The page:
Near this point is the fire station, and towards its left lies the dressed-stone structure of the municipal offices and just ahead is the famous Gaiety Theatre. This building, originally a five-storey structure, was completed on May 30, 1887. Somewhat Gothic in style, its architect Henry Irwin designed the Viceregal Lodge as well. Major defects in the construction were noticed soon after its completion, therefore, in 1911, the upper portions were dismantled. Subsequently, some minor additions were made in brick. Those who have acted in Gaiety Theatre include writer Rudyard Kipling, founder of the Boy Scout Movement, R. Baden Powell, novelist M.M. Kaye and artist Amrita Shergill. Famous singer K.L. Saigal also gave a performance on its stage. Several contemporary Indian actors and film personalities like Anupam Kher have also performed on this stage.

Further down the Mall, just short of the lift is the Combermere Bridge which was built in 1828. Past the half-timbered structure of the Clarkes, is Day School of the Chalet. The name is indicative of its architectural style. It was once part of the United Services Club. Beyond this is the Cedars, and on its right is Oakover, the residence of the Chief Minister of Himachal Pradesh and once the property of the Maharaja of Patiala. A little further is Shimla's oldest cemetery.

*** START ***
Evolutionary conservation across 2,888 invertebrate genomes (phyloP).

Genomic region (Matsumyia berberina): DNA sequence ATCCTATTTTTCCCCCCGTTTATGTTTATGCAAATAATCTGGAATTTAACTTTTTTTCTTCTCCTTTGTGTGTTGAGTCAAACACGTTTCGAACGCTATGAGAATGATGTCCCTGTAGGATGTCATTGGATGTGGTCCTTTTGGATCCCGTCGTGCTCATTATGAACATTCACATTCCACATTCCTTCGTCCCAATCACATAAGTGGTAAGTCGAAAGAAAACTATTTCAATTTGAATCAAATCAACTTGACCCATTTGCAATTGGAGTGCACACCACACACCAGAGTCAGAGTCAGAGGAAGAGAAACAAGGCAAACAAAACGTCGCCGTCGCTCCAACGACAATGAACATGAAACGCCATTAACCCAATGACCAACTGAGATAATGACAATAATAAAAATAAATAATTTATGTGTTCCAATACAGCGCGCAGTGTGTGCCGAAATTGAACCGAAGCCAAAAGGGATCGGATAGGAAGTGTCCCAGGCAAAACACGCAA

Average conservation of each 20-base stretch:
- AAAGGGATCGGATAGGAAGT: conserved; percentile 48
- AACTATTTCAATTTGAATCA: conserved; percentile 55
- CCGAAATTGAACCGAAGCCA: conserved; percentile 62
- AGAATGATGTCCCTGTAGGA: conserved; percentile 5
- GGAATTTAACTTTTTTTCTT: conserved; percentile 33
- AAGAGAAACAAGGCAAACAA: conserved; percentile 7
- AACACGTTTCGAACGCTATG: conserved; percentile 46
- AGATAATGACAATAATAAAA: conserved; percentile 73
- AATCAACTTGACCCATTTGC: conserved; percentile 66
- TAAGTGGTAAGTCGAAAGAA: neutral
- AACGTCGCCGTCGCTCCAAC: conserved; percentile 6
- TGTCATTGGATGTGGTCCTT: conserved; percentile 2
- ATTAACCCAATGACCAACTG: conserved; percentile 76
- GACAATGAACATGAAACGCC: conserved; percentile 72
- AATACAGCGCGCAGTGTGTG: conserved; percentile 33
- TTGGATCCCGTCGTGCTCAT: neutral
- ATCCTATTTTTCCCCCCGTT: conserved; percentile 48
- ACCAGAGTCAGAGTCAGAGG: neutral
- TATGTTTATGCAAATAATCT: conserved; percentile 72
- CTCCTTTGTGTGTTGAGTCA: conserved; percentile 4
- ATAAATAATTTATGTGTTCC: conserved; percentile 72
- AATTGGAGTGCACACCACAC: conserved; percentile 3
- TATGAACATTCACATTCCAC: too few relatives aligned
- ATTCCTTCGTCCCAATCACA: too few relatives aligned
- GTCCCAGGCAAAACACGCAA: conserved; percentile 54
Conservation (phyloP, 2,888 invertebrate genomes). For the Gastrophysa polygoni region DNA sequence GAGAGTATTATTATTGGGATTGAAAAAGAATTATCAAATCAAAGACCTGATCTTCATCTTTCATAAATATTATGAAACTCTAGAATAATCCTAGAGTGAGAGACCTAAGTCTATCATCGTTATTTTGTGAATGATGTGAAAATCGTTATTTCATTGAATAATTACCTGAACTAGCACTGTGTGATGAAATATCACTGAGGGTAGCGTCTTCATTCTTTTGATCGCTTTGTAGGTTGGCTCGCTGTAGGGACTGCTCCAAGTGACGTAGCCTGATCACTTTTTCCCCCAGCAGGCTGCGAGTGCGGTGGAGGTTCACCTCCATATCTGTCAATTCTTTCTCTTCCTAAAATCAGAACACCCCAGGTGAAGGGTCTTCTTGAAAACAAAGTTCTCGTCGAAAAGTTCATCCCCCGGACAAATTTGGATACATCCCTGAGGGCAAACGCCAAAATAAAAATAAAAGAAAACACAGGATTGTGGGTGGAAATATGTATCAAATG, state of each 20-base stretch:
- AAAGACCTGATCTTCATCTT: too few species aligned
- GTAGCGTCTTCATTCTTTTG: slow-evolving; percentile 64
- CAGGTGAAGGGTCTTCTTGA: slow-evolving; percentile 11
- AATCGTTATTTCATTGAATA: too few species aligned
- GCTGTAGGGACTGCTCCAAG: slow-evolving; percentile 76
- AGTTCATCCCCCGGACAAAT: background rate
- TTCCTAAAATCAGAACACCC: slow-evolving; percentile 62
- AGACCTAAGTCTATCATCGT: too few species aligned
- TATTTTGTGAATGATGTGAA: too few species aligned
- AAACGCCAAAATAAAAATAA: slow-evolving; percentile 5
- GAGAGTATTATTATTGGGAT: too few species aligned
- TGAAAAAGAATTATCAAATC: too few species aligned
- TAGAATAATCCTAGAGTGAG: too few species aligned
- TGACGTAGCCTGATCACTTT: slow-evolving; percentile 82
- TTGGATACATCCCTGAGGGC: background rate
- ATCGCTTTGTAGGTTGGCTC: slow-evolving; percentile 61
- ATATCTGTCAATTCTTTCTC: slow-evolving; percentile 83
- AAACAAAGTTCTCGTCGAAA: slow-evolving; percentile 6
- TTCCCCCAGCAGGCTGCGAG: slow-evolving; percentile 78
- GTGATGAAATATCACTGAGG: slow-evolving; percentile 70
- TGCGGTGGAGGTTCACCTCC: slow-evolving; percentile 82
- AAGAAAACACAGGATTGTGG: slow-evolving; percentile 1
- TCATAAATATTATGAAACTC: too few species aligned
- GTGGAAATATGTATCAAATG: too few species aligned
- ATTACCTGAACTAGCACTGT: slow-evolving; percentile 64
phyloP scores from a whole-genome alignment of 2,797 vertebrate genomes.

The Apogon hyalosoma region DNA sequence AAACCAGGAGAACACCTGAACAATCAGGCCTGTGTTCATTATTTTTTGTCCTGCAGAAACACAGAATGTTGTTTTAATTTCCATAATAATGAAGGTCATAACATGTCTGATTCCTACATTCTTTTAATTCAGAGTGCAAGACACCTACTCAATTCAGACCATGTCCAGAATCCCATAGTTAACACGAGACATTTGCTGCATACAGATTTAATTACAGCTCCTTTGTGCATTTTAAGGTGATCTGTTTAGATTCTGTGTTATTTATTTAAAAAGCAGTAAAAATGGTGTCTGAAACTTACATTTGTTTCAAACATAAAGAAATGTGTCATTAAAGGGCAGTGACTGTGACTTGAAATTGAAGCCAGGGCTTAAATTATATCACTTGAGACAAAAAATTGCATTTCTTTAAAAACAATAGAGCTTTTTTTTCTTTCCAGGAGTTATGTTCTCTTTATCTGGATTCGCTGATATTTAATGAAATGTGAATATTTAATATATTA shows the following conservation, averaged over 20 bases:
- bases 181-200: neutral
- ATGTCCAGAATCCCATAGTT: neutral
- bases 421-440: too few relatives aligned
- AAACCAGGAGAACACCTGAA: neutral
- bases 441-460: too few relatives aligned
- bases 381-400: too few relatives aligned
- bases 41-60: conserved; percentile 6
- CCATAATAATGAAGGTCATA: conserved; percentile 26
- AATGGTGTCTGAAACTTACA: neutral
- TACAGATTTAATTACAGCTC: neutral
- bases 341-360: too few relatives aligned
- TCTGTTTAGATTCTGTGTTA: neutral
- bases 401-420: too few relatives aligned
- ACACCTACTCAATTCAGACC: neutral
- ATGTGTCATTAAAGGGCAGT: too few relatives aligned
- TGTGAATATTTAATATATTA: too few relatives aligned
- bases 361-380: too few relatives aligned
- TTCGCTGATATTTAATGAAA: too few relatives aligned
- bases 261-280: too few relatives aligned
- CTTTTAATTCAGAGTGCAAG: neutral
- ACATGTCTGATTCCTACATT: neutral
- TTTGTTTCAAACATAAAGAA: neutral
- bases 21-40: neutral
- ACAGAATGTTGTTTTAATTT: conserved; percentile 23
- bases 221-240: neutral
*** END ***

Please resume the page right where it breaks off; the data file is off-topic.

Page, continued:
Towards the left is Raj Bhavan, the residence of the Governor of Himachal Pradesh. Earlier called Barnes' Court, this handsome neo-Tudor building was the residence of various Commanders-in-Chief and then, the Governors of the Punjab. The historic Simla Agreement between India and Pakistan was signed here on July 3, 1972.

Carry on past Raj Bhavan on to the old Forest Hill road — once called the Lovers’ Lane. The turn on the right from the Forest Hill road will take you to St. Bede's College, the Convent of Jesus and Mary, Navbahar and Sanjauli. If you decide to take this turn, you could go up to the Sanjauli Chowk. From there you could turn left towards Government College. This track will bring you back to the Ridge and the Mall via Lakkar Bazaar.

Tips for walks

  • Wear a comfortable pair of shoes.

  • You may encounter monkeys in certain areas like Jakhoo. They rarely attack unless threatened, or if foodstuffs are visible. Do not tease them, look them in the eye or panic.

  • Carry some water and a little snack. A folding or regular umbrella, or a raincoat should also be carried — especially during the monsoon. Also be prepared for a drop in temperature after sunset.

  • Do not leave a trail unless you are very sure of where you are going — distances and directions can be deceptive. The Shimla hills do not have poisonous snakes except the krait and these are rarely, if ever, encountered. It is also suggested that for these trails, the services of a guide be engaged.

  • The best time to go for these walks is after breakfast.

  • Some trails — especially in the suburbs— can be undertaken by going part of the way by bus or car.

Helpline: Tourist Information Centre, Shimla (0177-254589, 252561), Chandigarh (0172-708569).